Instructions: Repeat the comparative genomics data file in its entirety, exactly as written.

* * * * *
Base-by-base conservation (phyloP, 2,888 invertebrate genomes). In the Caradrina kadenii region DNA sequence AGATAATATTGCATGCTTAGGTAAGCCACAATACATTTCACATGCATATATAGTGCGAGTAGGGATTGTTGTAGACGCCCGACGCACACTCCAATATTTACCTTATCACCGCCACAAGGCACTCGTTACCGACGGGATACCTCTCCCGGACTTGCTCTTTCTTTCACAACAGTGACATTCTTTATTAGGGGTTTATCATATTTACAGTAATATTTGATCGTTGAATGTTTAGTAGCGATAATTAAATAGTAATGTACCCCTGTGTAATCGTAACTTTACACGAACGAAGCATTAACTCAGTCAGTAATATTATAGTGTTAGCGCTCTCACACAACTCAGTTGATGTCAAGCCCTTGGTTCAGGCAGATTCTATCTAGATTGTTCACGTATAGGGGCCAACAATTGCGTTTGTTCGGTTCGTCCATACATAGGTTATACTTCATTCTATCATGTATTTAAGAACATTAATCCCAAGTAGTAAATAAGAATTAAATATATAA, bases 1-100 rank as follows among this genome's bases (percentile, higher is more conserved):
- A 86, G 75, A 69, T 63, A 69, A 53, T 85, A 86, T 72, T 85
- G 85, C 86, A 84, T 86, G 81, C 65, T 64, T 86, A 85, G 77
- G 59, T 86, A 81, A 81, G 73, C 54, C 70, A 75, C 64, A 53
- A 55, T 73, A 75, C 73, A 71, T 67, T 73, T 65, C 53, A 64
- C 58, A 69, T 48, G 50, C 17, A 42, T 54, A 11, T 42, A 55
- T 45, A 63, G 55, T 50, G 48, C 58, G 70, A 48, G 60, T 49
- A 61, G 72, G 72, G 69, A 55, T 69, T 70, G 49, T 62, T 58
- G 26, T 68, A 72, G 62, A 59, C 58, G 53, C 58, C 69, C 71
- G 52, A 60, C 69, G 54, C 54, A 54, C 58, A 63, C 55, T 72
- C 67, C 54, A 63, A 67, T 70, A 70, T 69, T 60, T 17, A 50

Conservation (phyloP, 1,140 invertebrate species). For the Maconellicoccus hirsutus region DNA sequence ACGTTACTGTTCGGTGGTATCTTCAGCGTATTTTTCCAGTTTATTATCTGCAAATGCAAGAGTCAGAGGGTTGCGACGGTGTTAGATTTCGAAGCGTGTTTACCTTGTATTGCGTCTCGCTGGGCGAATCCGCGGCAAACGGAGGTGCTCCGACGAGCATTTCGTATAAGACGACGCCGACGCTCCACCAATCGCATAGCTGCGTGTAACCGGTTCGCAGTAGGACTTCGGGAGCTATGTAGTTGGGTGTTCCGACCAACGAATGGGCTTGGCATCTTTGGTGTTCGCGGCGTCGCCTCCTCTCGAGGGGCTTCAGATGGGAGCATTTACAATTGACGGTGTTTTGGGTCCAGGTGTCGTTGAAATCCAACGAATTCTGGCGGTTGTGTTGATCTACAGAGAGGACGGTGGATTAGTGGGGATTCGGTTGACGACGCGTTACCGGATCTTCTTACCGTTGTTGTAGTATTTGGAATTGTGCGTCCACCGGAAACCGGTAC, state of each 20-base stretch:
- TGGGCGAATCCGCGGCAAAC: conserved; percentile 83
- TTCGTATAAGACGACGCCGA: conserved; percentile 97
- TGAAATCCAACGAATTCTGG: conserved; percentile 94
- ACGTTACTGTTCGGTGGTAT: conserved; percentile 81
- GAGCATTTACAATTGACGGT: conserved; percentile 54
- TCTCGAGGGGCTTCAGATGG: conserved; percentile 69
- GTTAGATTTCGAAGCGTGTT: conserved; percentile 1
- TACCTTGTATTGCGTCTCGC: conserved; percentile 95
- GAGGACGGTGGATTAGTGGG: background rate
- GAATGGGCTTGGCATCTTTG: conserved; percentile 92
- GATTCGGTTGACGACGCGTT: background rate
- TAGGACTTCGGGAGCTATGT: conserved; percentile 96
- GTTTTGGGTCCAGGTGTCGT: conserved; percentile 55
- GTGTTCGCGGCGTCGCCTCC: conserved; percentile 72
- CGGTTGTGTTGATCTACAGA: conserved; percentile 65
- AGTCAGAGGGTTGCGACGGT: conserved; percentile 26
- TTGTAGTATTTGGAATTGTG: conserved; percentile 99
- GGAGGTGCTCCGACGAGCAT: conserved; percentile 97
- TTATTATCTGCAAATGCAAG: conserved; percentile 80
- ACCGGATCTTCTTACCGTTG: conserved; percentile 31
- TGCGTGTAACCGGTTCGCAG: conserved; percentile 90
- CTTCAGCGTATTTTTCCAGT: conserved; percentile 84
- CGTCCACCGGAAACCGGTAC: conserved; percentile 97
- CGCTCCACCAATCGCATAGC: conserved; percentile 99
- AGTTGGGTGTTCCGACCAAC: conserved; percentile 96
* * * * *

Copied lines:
Base-by-base conservation (phyloP, 2,888 invertebrate genomes). In the Caradrina kadenii region DNA sequence AGATAATATTGCATGCTTAGGTAAGCCACAATACATTTCACATGCATATATAGTGCGAGTAGGGATTGTTGTAGACGCCCGACGCACACTCCAATATTTACCTTATCACCGCCACAAGGCACTCGTTACCGACGGGATACCTCTCCCGGACTTGCTCTTTCTTTCACAACAGTGACATTCTTTATTAGGGGTTTATCATATTTACAGTAATATTTGATCGTTGAATGTTTAGTAGCGATAATTAAATAGTAATGTACCCCTGTGTAATCGTAACTTTACACGAACGAAGCATTAACTCAGTCAGTAATATTATAGTGTTAGCGCTCTCACACAACTCAGTTGATGTCAAGCCCTTGGTTCAGGCAGATTCTATCTAGATTGTTCACGTATAGGGGCCAACAATTGCGTTTGTTCGGTTCGTCCATACATAGGTTATACTTCATTCTATCATGTATTTAAGAACATTAATCCCAAGTAGTAAATAAGAATTAAATATATAA, bases 1-100 rank as follows among this genome's bases (percentile, higher is more conserved):
- A 86, G 75, A 69, T 63, A 69, A 53, T 85, A 86, T 72, T 85
- G 85, C 86, A 84, T 86, G 81, C 65, T 64, T 86, A 85, G 77
- G 59, T 86, A 81, A 81, G 73, C 54, C 70, A 75, C 64, A 53
- A 55, T 73, A 75, C 73, A 71, T 67, T 73, T 65, C 53, A 64
- C 58, A 69, T 48, G 50, C 17, A 42, T 54, A 11, T 42, A 55
- T 45, A 63, G 55, T 50, G 48, C 58, G 70, A 48, G 60, T 49
- A 61, G 72, G 72, G 69, A 55, T 69, T 70, G 49, T 62, T 58
- G 26, T 68, A 72, G 62, A 59, C 58, G 53, C 58, C 69, C 71
- G 52, A 60, C 69, G 54, C 54, A 54, C 58, A 63, C 55, T 72
- C 67, C 54, A 63, A 67, T 70, A 70, T 69, T 60, T 17, A 50

Conservation (phyloP, 1,140 invertebrate species). For the Maconellicoccus hirsutus region DNA sequence ACGTTACTGTTCGGTGGTATCTTCAGCGTATTTTTCCAGTTTATTATCTGCAAATGCAAGAGTCAGAGGGTTGCGACGGTGTTAGATTTCGAAGCGTGTTTACCTTGTATTGCGTCTCGCTGGGCGAATCCGCGGCAAACGGAGGTGCTCCGACGAGCATTTCGTATAAGACGACGCCGACGCTCCACCAATCGCATAGCTGCGTGTAACCGGTTCGCAGTAGGACTTCGGGAGCTATGTAGTTGGGTGTTCCGACCAACGAATGGGCTTGGCATCTTTGGTGTTCGCGGCGTCGCCTCCTCTCGAGGGGCTTCAGATGGGAGCATTTACAATTGACGGTGTTTTGGGTCCAGGTGTCGTTGAAATCCAACGAATTCTGGCGGTTGTGTTGATCTACAGAGAGGACGGTGGATTAGTGGGGATTCGGTTGACGACGCGTTACCGGATCTTCTTACCGTTGTTGTAGTATTTGGAATTGTGCGTCCACCGGAAACCGGTAC, state of each 20-base stretch:
- TGGGCGAATCCGCGGCAAAC: conserved; percentile 83
- TTCGTATAAGACGACGCCGA: conserved; percentile 97
- TGAAATCCAACGAATTCTGG: conserved; percentile 94
- ACGTTACTGTTCGGTGGTAT: conserved; percentile 81
- GAGCATTTACAATTGACGGT: conserved; percentile 54
- TCTCGAGGGGCTTCAGATGG: conserved; percentile 69
- GTTAGATTTCGAAGCGTGTT: conserved; percentile 1
- TACCTTGTATTGCGTCTCGC: conserved; percentile 95
- GAGGACGGTGGATTAGTGGG: background rate
- GAATGGGCTTGGCATCTTTG: conserved; percentile 92
- GATTCGGTTGACGACGCGTT: background rate
- TAGGACTTCGGGAGCTATGT: conserved; percentile 96
- GTTTTGGGTCCAGGTGTCGT: conserved; percentile 55
- GTGTTCGCGGCGTCGCCTCC: conserved; percentile 72
- CGGTTGTGTTGATCTACAGA: conserved; percentile 65
- AGTCAGAGGGTTGCGACGGT: conserved; percentile 26
- TTGTAGTATTTGGAATTGTG: conserved; percentile 99
- GGAGGTGCTCCGACGAGCAT: conserved; percentile 97
- TTATTATCTGCAAATGCAAG: conserved; percentile 80
- ACCGGATCTTCTTACCGTTG: conserved; percentile 31
- TGCGTGTAACCGGTTCGCAG: conserved; percentile 90
- CTTCAGCGTATTTTTCCAGT: conserved; percentile 84
- CGTCCACCGGAAACCGGTAC: conserved; percentile 97
- CGCTCCACCAATCGCATAGC: conserved; percentile 99
- AGTTGGGTGTTCCGACCAAC: conserved; percentile 96